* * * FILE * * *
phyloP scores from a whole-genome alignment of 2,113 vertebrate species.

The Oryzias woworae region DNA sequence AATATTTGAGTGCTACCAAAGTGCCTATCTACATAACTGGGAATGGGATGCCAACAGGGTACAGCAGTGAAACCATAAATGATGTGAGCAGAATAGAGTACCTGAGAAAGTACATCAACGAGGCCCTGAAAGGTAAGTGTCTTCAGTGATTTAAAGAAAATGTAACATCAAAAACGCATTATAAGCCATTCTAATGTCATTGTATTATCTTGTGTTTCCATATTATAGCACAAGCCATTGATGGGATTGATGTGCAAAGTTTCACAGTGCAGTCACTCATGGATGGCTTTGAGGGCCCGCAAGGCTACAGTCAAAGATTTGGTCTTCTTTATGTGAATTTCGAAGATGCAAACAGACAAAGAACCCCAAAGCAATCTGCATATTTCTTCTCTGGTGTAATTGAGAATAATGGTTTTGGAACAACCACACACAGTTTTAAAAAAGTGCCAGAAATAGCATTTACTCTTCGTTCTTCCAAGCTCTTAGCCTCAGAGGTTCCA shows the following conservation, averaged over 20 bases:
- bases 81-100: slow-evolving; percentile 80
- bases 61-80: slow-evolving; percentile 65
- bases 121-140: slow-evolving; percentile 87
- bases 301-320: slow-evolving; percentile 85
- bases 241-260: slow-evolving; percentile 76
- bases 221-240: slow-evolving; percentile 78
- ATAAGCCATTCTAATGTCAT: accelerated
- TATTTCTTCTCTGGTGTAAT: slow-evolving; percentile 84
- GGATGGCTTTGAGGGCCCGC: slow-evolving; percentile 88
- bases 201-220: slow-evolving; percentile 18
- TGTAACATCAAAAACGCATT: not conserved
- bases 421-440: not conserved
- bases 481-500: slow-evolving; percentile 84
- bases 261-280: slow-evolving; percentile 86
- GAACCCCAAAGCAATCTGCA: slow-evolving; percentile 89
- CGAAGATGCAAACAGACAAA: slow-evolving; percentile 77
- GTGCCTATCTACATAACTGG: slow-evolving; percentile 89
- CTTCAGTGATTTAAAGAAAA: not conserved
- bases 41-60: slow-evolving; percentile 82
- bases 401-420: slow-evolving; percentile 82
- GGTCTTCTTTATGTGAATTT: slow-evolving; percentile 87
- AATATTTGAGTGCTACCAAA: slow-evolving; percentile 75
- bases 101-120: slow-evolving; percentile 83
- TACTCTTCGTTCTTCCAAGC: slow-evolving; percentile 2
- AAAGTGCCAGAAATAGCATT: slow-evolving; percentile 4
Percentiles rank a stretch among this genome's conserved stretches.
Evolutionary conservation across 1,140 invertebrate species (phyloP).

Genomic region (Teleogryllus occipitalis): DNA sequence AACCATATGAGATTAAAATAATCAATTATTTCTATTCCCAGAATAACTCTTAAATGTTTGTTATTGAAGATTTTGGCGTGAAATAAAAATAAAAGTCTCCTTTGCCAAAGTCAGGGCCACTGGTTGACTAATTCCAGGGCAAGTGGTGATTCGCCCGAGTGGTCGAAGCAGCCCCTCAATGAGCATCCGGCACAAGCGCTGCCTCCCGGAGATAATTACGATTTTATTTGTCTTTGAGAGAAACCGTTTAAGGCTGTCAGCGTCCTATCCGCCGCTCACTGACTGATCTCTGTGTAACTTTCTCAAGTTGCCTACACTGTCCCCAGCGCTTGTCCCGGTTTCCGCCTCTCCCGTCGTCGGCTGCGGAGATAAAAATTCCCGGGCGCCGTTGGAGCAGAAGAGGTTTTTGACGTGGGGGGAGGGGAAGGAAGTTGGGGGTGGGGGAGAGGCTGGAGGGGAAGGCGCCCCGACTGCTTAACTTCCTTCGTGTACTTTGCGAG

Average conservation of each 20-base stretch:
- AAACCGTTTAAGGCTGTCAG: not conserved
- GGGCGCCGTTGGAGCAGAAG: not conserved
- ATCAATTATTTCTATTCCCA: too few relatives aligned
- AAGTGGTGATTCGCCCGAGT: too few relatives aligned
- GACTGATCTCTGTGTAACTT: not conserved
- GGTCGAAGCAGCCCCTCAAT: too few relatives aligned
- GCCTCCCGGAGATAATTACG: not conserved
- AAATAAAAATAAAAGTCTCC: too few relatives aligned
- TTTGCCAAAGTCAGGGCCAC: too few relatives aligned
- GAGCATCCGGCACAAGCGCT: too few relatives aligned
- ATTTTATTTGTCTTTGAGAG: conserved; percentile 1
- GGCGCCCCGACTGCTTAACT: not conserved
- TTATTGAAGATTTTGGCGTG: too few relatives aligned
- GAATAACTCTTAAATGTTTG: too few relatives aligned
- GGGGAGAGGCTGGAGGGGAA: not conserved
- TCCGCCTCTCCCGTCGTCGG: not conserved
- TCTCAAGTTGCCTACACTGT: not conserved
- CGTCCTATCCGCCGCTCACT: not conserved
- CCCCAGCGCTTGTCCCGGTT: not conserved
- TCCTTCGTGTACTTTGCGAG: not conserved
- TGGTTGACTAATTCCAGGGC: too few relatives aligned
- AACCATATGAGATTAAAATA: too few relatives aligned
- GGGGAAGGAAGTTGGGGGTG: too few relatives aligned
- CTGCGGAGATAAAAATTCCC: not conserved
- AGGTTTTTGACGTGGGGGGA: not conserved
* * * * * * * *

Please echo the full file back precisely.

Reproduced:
phyloP scores from a whole-genome alignment of 2,113 vertebrate species.

The Oryzias woworae region DNA sequence AATATTTGAGTGCTACCAAAGTGCCTATCTACATAACTGGGAATGGGATGCCAACAGGGTACAGCAGTGAAACCATAAATGATGTGAGCAGAATAGAGTACCTGAGAAAGTACATCAACGAGGCCCTGAAAGGTAAGTGTCTTCAGTGATTTAAAGAAAATGTAACATCAAAAACGCATTATAAGCCATTCTAATGTCATTGTATTATCTTGTGTTTCCATATTATAGCACAAGCCATTGATGGGATTGATGTGCAAAGTTTCACAGTGCAGTCACTCATGGATGGCTTTGAGGGCCCGCAAGGCTACAGTCAAAGATTTGGTCTTCTTTATGTGAATTTCGAAGATGCAAACAGACAAAGAACCCCAAAGCAATCTGCATATTTCTTCTCTGGTGTAATTGAGAATAATGGTTTTGGAACAACCACACACAGTTTTAAAAAAGTGCCAGAAATAGCATTTACTCTTCGTTCTTCCAAGCTCTTAGCCTCAGAGGTTCCA shows the following conservation, averaged over 20 bases:
- bases 81-100: slow-evolving; percentile 80
- bases 61-80: slow-evolving; percentile 65
- bases 121-140: slow-evolving; percentile 87
- bases 301-320: slow-evolving; percentile 85
- bases 241-260: slow-evolving; percentile 76
- bases 221-240: slow-evolving; percentile 78
- ATAAGCCATTCTAATGTCAT: accelerated
- TATTTCTTCTCTGGTGTAAT: slow-evolving; percentile 84
- GGATGGCTTTGAGGGCCCGC: slow-evolving; percentile 88
- bases 201-220: slow-evolving; percentile 18
- TGTAACATCAAAAACGCATT: not conserved
- bases 421-440: not conserved
- bases 481-500: slow-evolving; percentile 84
- bases 261-280: slow-evolving; percentile 86
- GAACCCCAAAGCAATCTGCA: slow-evolving; percentile 89
- CGAAGATGCAAACAGACAAA: slow-evolving; percentile 77
- GTGCCTATCTACATAACTGG: slow-evolving; percentile 89
- CTTCAGTGATTTAAAGAAAA: not conserved
- bases 41-60: slow-evolving; percentile 82
- bases 401-420: slow-evolving; percentile 82
- GGTCTTCTTTATGTGAATTT: slow-evolving; percentile 87
- AATATTTGAGTGCTACCAAA: slow-evolving; percentile 75
- bases 101-120: slow-evolving; percentile 83
- TACTCTTCGTTCTTCCAAGC: slow-evolving; percentile 2
- AAAGTGCCAGAAATAGCATT: slow-evolving; percentile 4
Percentiles rank a stretch among this genome's conserved stretches.
Evolutionary conservation across 1,140 invertebrate species (phyloP).

Genomic region (Teleogryllus occipitalis): DNA sequence AACCATATGAGATTAAAATAATCAATTATTTCTATTCCCAGAATAACTCTTAAATGTTTGTTATTGAAGATTTTGGCGTGAAATAAAAATAAAAGTCTCCTTTGCCAAAGTCAGGGCCACTGGTTGACTAATTCCAGGGCAAGTGGTGATTCGCCCGAGTGGTCGAAGCAGCCCCTCAATGAGCATCCGGCACAAGCGCTGCCTCCCGGAGATAATTACGATTTTATTTGTCTTTGAGAGAAACCGTTTAAGGCTGTCAGCGTCCTATCCGCCGCTCACTGACTGATCTCTGTGTAACTTTCTCAAGTTGCCTACACTGTCCCCAGCGCTTGTCCCGGTTTCCGCCTCTCCCGTCGTCGGCTGCGGAGATAAAAATTCCCGGGCGCCGTTGGAGCAGAAGAGGTTTTTGACGTGGGGGGAGGGGAAGGAAGTTGGGGGTGGGGGAGAGGCTGGAGGGGAAGGCGCCCCGACTGCTTAACTTCCTTCGTGTACTTTGCGAG

Average conservation of each 20-base stretch:
- AAACCGTTTAAGGCTGTCAG: not conserved
- GGGCGCCGTTGGAGCAGAAG: not conserved
- ATCAATTATTTCTATTCCCA: too few relatives aligned
- AAGTGGTGATTCGCCCGAGT: too few relatives aligned
- GACTGATCTCTGTGTAACTT: not conserved
- GGTCGAAGCAGCCCCTCAAT: too few relatives aligned
- GCCTCCCGGAGATAATTACG: not conserved
- AAATAAAAATAAAAGTCTCC: too few relatives aligned
- TTTGCCAAAGTCAGGGCCAC: too few relatives aligned
- GAGCATCCGGCACAAGCGCT: too few relatives aligned
- ATTTTATTTGTCTTTGAGAG: conserved; percentile 1
- GGCGCCCCGACTGCTTAACT: not conserved
- TTATTGAAGATTTTGGCGTG: too few relatives aligned
- GAATAACTCTTAAATGTTTG: too few relatives aligned
- GGGGAGAGGCTGGAGGGGAA: not conserved
- TCCGCCTCTCCCGTCGTCGG: not conserved
- TCTCAAGTTGCCTACACTGT: not conserved
- CGTCCTATCCGCCGCTCACT: not conserved
- CCCCAGCGCTTGTCCCGGTT: not conserved
- TCCTTCGTGTACTTTGCGAG: not conserved
- TGGTTGACTAATTCCAGGGC: too few relatives aligned
- AACCATATGAGATTAAAATA: too few relatives aligned
- GGGGAAGGAAGTTGGGGGTG: too few relatives aligned
- CTGCGGAGATAAAAATTCCC: not conserved
- AGGTTTTTGACGTGGGGGGA: not conserved